Comics February is coming to a close! But the comics just keep coming in from the library. I couldn’t resist putting these on hold earlier this month and look! They’re here!

And of course there are still more to come….

 

PLUTO: Naoki Urasawa x Ozamu Tezuka, Band 001 (Pluto #1) – Naoki Urasawa

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In a distant future where sentient humanoid robots pass for human, someone or some thing is out to destroy the seven great robots of the world. Europol’s top detective Gesicht is assigned to investigate these mysterious robot serial murders; the only catch is that he himself is one of the seven targets.

Lost at Sea – Bryan Lee O’Malley

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Raleigh doesn’t have a soul. A cat stole it – or at least that’s what she tells people – or at least that’s what she would tell people if she told people anything. But that would mean talking to people, and the mere thought of social interaction is terrifying. How did such a shy teenage girl end up in a car with three of her hooligan classmates on a cross-country road trip? Being forced to interact with kids her own age is a new and alarming proposition for Raleigh, but maybe it’s just what she needs – or maybe it can help her find what she needs – or maybe it can help her to realize that what she needs has been with her all along.

Deadly Class Vol 1: Reagan Youth – Rick Rememder, Wesley Craig (Illustrator), Lee Loughridge (Illustrator)

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It’s 1987. Marcus Lopez hates school. His grades suck. He has no money. The jocks are hassling his friends. He can’t focus in class, thanks to his mind constantly drifting to the stunning girl in the front row and the Dag Nasty show he has tickets to. But the jocks are the children of Joseph Stalin’s top assassin, the teachers are members of an ancient league of assassins, the class he’s failing is “Dismemberment 101,” and his crush, a member of the most notorious crime syndicate in Japan, has a double-digit body count.

Welcome to the most brutal high school on Earth, where the world’s top crime families send the next generation of assassins to be trained. Murder is an art. Killing is a craft. At King’s Dominion High School for the Deadly Arts, the dagger in your back isn’t always metaphorical, nor is your fellow classmates’ poison.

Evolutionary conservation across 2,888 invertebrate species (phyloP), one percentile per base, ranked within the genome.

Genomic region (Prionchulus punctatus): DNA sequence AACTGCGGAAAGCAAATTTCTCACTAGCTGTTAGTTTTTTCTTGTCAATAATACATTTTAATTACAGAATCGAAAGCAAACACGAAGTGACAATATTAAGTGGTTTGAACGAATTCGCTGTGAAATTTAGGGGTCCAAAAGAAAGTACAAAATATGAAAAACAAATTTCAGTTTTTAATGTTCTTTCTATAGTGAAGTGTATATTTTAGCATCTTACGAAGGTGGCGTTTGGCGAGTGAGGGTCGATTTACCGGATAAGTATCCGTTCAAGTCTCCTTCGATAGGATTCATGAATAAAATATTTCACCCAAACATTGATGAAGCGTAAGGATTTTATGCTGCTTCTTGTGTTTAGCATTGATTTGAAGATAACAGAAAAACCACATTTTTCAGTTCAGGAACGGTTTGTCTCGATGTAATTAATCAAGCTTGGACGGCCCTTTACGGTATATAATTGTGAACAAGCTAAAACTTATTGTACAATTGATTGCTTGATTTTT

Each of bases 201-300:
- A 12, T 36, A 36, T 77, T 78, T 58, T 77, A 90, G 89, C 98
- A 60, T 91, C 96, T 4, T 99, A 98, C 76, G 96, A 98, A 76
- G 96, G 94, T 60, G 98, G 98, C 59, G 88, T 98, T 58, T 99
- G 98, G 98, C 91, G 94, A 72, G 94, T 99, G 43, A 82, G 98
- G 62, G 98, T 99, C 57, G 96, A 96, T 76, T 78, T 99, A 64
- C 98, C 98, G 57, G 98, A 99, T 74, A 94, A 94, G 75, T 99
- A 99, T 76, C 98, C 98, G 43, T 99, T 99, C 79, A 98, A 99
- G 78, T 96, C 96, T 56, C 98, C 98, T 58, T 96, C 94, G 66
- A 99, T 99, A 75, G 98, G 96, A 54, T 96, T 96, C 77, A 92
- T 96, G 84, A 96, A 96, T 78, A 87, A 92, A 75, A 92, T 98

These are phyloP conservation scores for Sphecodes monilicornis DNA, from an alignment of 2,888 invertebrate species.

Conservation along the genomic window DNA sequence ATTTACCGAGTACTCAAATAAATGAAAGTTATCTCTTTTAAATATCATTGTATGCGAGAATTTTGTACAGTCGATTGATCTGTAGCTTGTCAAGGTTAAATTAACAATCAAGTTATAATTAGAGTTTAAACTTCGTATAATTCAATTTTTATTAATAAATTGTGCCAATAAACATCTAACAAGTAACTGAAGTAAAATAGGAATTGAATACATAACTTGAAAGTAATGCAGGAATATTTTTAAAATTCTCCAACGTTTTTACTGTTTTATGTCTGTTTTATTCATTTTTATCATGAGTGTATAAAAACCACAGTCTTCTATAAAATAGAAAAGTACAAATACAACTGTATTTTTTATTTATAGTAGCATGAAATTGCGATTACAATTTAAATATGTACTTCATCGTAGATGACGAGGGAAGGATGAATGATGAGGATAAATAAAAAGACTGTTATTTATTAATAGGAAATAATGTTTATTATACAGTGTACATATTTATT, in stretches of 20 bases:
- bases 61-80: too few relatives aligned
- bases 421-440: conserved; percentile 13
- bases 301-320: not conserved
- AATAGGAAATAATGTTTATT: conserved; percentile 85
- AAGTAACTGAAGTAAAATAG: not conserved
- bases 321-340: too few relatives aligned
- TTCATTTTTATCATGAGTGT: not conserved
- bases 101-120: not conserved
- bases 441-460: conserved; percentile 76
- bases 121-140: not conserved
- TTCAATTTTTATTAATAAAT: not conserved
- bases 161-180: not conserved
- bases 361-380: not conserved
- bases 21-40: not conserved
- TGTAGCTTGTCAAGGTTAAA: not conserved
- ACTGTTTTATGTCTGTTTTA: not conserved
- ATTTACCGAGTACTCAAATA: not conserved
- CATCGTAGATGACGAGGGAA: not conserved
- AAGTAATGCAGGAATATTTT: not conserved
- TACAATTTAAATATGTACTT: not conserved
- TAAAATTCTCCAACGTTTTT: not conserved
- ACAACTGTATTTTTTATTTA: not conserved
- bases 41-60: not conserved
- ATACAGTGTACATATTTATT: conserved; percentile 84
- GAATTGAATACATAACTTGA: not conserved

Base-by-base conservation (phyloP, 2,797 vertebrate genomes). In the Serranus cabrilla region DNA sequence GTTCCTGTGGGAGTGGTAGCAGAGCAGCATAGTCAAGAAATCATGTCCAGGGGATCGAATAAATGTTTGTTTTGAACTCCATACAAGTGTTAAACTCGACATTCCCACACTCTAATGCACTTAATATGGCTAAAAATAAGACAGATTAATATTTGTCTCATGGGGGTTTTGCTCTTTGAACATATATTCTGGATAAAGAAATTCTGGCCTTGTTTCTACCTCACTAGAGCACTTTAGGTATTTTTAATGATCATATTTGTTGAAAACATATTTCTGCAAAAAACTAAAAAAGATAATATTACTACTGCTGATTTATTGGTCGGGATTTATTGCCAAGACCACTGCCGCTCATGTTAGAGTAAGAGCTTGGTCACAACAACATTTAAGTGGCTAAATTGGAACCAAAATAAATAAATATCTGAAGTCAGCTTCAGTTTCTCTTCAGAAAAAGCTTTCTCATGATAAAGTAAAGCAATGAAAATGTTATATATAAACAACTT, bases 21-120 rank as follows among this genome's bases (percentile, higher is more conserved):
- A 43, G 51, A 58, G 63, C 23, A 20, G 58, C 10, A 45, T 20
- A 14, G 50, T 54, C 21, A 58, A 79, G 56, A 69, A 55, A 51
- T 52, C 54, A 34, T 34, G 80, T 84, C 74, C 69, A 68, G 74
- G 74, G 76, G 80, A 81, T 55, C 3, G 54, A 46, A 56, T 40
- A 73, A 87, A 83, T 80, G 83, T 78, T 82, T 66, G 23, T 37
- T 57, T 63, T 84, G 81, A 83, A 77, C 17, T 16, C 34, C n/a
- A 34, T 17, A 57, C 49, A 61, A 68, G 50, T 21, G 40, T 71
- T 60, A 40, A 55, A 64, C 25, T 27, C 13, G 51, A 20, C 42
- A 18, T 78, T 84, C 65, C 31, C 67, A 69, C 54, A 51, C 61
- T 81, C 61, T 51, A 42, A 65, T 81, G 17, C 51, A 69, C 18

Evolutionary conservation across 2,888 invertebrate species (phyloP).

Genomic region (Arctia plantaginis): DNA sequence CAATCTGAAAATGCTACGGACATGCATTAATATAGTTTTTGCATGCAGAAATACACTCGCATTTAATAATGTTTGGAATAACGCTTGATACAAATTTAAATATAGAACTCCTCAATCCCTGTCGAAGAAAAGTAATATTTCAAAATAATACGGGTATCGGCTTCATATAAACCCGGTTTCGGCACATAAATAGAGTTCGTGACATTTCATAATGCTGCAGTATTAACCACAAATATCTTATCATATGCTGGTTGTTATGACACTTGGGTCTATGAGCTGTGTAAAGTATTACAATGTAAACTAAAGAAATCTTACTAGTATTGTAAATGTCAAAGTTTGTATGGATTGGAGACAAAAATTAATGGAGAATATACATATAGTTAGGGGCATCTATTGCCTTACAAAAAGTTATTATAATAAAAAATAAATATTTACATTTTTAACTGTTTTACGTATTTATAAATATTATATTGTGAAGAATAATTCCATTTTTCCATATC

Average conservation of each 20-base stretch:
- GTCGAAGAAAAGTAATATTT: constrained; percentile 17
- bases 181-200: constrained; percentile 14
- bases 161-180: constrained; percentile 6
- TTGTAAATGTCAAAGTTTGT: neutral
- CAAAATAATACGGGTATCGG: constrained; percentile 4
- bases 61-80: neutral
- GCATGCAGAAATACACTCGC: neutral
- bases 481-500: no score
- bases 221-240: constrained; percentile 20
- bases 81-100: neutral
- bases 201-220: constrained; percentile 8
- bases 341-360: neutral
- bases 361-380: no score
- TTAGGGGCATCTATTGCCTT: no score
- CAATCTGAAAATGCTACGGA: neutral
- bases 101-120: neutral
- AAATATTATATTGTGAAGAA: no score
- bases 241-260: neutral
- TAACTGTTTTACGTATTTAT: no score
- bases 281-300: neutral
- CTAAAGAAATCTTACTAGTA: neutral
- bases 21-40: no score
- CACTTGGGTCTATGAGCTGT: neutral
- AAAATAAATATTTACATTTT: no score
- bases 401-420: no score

Tina’s Mouth: An Existential Comic Diary – Keshni Kashyap, Mari Araki (Illustrator)

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In the tradition of Persepolis and American Born Chinese, a wise and funny high school heroine comes of age.

Tina M., sophomore, is a wry observer of the cliques and mores of Yarborough Academy, and of the foibles of her Southern California intellectual Indian family. She’s on a first-name basis with Jean-Paul Sartre, the result of an English honors class assignment to keep an “existential diary.”

Keshni Kashyap’s compulsively readable graphic novel packs in existential high school drama—from Tina getting dumped by her smart-girl ally to a kiss on the mouth (Tina’s mouth, but not technically her first kiss) from a cute skateboarder, Neil Strumminger. And it memorably answers the pressing question: Can an English honors assignment be one fifteen-year-old girl’s path to enlightenment?

E-books:

As Chimney Sweepers come to dust – Alan Bradley

Ok so I was kinda saying (mostly to myself and the voice in my head) about reading less-blogged-about books, but I just had to borrow this!

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Hard on the heels of the return of her mother’s body from the frozen reaches of the Himalayas, Flavia, for her indiscretions, is banished from her home at Buckshaw and shipped across the ocean to Miss Bodycote’s Female Academy in Toronto, her mother’s alma mater, there to be inducted into a mysterious organization known as the Nide.

No sooner does she arrive, however, than a body comes crashing down out of the chimney and into her room, setting off a series of investigations into mysterious disappearances of girls from the school.

Code Name Verity – Elizabeth Wein

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Oct. 11th, 1943-A British spy plane crashes in Nazi-occupied France. Its pilot and passenger are best friends. One of the girls has a chance at survival. The other has lost the game before it’s barely begun.

When “Verity” is arrested by the Gestapo, she’s sure she doesn’t stand a chance. As a secret agent captured in enemy territory, she’s living a spy’s worst nightmare. Her Nazi interrogators give her a simple choice: reveal her mission or face a grisly execution.